Jamia Millia Islamia has invited Prime Minister Narendra Modi to attend the university's annual convocation ceremony as its chief guest. A number of students have protested the invitation in view of Modi's comments in 2008 - where he called the university a breeding ground for terrorists after the then JMI VC Mushirul Hasan announced legal aid to two of its students arrested for suspected terror links in the Batla House encounter.
Some alumni have written to the Vice-Chancellor asking that the invitation be withdrawn. A number of reactions have also been pouring down on social media.
The wounds have not healed
Alumni members have demanded an apology from the PM for his "malicious and incorrect statement" before he attends the convocation. While the invitation has not received any response from the PMO, it appears that the general mood of the campus is that the PM would be welcomed if he apologises for his remarks.
Mujaheed Khan, a student of Masters in technology said: "How can you expect him to do so? He has never done it for the Gujarat pogrom. Even if he does, he will never mean it, so there is no point of demanding an apology."
Catch also spoke to Afroz Alam Sahil, a journalist who was a part of the university during the Batla House encounter. "One should not forget about the damage which statements like Modi's caused to the reputation the university which was already battling a dark phase. The University has no role in the encounter yet it was held responsible. I remember guardians calling back their lads from studies after a media scare," he recalled.
He clarified that the statement made by the then Vice-Chancellor Mushirul Hasan was to address the feeling of insecurity among the students. "The announcement for legal aid after the encounter was made from the students welfare fund but leaders like Modi misconstrued it by saying that the university was using government funds to aid terrorists," Sahil said.
Bridging the gap?
Some students are of the opinion that the visit should not be framed in a communal perspective. Mohd Faheim, a final year student of MA Arabic said, "I am regular listener of Mann ki Baat and I remember Modi praising sufism and how its message is necessary to understand the true picture of Islam. This means he has intended to bridge the communal gap through his speech, which should be appreciated."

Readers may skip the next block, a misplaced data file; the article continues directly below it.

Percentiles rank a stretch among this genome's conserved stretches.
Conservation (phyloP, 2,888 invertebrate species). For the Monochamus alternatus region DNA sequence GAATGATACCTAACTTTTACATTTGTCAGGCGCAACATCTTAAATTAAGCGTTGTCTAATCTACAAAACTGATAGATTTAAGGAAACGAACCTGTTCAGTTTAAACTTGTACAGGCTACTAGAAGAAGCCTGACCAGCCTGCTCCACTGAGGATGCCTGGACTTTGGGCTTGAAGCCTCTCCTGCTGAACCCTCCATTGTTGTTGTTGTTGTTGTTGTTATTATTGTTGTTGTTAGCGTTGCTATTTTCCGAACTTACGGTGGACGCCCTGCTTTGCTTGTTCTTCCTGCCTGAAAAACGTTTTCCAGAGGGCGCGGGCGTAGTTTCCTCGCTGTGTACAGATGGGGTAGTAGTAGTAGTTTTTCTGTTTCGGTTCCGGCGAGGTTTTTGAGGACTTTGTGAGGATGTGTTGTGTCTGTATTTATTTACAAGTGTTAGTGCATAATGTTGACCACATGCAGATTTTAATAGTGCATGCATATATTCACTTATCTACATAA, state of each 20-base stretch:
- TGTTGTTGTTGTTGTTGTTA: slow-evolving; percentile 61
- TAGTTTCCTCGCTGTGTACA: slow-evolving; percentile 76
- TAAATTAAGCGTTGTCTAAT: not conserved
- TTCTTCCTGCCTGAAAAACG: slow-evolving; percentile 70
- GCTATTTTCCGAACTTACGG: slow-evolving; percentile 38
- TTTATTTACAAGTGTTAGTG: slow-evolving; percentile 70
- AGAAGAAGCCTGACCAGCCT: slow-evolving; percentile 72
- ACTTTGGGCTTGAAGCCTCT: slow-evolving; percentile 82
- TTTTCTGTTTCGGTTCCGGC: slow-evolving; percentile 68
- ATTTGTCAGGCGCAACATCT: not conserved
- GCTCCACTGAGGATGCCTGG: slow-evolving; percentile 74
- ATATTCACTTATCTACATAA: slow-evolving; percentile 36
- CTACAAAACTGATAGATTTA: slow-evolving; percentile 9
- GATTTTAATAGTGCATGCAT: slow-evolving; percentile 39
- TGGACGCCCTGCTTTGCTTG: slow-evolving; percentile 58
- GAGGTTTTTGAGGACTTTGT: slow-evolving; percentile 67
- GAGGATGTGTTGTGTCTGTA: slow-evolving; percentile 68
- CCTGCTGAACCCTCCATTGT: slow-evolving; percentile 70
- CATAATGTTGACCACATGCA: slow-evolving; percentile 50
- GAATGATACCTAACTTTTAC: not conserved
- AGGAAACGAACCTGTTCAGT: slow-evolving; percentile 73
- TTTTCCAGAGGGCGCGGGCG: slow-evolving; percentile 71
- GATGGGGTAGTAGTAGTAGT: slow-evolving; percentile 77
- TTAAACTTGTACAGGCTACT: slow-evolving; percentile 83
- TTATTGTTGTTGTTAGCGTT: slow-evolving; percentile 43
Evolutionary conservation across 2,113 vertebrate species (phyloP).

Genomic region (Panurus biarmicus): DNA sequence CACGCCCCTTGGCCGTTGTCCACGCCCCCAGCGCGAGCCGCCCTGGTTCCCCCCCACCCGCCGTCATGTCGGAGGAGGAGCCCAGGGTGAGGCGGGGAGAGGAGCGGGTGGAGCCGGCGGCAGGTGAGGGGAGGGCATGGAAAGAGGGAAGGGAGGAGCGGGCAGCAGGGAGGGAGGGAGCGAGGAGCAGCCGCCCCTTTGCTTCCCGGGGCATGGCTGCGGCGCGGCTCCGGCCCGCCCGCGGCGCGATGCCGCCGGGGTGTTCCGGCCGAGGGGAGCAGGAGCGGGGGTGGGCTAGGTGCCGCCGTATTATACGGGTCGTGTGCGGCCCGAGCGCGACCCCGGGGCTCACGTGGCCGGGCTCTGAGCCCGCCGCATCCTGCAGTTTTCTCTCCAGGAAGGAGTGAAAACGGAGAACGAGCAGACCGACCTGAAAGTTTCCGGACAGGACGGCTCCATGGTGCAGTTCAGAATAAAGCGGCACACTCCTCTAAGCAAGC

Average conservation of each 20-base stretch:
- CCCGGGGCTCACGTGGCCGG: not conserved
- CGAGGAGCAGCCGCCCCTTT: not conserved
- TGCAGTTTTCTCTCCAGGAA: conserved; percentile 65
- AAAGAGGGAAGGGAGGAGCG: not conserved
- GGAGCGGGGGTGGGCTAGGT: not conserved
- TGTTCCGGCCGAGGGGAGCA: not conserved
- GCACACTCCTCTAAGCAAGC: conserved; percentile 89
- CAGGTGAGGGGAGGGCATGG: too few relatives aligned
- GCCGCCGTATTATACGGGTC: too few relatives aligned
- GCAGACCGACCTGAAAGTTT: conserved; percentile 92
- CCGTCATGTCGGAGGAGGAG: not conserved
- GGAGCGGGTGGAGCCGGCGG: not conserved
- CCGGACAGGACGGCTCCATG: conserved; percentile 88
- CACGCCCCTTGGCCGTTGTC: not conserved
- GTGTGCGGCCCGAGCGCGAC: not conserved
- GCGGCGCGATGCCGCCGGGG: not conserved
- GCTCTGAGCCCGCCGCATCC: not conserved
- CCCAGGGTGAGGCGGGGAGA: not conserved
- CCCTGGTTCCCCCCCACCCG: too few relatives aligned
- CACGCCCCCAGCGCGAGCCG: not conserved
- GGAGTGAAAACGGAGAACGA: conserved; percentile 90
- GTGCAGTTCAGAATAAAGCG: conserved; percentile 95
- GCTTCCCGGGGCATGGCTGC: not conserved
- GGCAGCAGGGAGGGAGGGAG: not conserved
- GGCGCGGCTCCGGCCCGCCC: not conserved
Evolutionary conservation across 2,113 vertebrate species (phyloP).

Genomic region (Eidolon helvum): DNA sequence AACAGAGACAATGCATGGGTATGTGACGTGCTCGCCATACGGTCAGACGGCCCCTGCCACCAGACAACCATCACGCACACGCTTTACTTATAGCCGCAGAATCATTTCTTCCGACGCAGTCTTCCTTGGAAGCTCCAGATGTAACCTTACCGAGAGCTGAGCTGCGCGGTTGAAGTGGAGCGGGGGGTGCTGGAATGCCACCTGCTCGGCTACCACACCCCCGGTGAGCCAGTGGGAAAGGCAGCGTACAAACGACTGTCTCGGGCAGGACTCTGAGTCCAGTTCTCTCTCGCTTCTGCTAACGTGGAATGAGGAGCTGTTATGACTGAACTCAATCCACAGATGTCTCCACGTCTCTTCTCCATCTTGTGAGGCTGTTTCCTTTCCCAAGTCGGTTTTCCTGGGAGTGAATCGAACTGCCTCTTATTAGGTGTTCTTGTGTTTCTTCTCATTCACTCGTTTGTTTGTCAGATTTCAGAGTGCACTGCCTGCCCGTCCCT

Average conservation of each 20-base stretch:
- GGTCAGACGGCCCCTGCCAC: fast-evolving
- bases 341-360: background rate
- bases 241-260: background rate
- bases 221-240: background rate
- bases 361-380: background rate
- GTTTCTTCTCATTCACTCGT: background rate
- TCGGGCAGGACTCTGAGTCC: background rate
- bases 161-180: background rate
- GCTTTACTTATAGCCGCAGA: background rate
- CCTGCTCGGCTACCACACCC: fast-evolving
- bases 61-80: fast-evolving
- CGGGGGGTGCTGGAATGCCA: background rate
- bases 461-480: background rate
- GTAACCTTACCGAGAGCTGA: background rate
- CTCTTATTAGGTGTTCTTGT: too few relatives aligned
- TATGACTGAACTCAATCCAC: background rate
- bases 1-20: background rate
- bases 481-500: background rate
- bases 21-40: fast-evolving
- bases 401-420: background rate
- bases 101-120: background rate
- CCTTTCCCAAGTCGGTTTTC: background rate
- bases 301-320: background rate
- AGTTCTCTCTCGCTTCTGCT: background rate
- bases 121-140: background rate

Shifa, a student of Msc Mathematics believes that Modi's remarks were made when he was not the Prime Minister. "Since he has come to power we have not seen him make any such statements. We should expect something good out of his visit to the campus," she said.
How will Modi's visit help?
While some alumni members feel the invitation extended to Mod would help the university gain recognition and usher in funding, others argue that nothing will change. "This is a central university and whatever the government plans at the central level for the other universities percolates down to us. Modi cannot get us anything special," said Tarique Alam, a third year student of BA LLB.
Administration vs students
Students and the university authorities are split on the issue. The contention began after Zafer Sareshwala, a Gujarati businessman known to be very close to Modi, was invited as a guest of honour to the national symposium organised by Jamia Millia Islamia before the Delhi Assembly elections. HRD minister Smriti Irani was the chief guest at the event.
Some students and faculty members alleged that Sareshwala and Irani had been invited for political mileage. Later the university's decision to open a centre in the name of RSS ideologue Deen Dayal Upadhyay also came under attack.
"Why do you think the university is inviting Modi despite of the fact that he attacked the dignity of the institution? It is all being done to serve the vested interests," alleged Ambar Fatmi, another scholar.
"We do not have a union, thanks to our administration which is hand in glove with the government. This way we cannot defend our rights and speak against the unrighteous decisions," he alleged.
Some students have also expressed displeasure at being prohibited - by the JMI administration - from joining in the UGC protests.
The BJP has, in the past, been rather vocal against the JMI being granted the minority status.
Senior BJP senior leader V K Malhotra mounted a scathing attack on the institution ahead of Lok Sabha polls in 2014 saying that "Jamia and Batla are safe houses for terrorists".
Is the invitation to Modi an attempt to smoothen out the friction between the BJP and the institute?
Speaking on condition of anonymity, a Jamia faculty member said, "We should not always raise eyebrows over such steps. He (Modi) is the Prime Minister of the country and every university has the right to invite him."
The faculty member also believes that the PM's presence at the ceremony may be a positive step towards breaking down the ideological standoff. What then of the visits made by Union HRD Minister Smriti Irani to the university campus? Are these to be viewed in the same light? "That could be. She would not have possibly come without consultation of the higher authorities," the faculty pointed out.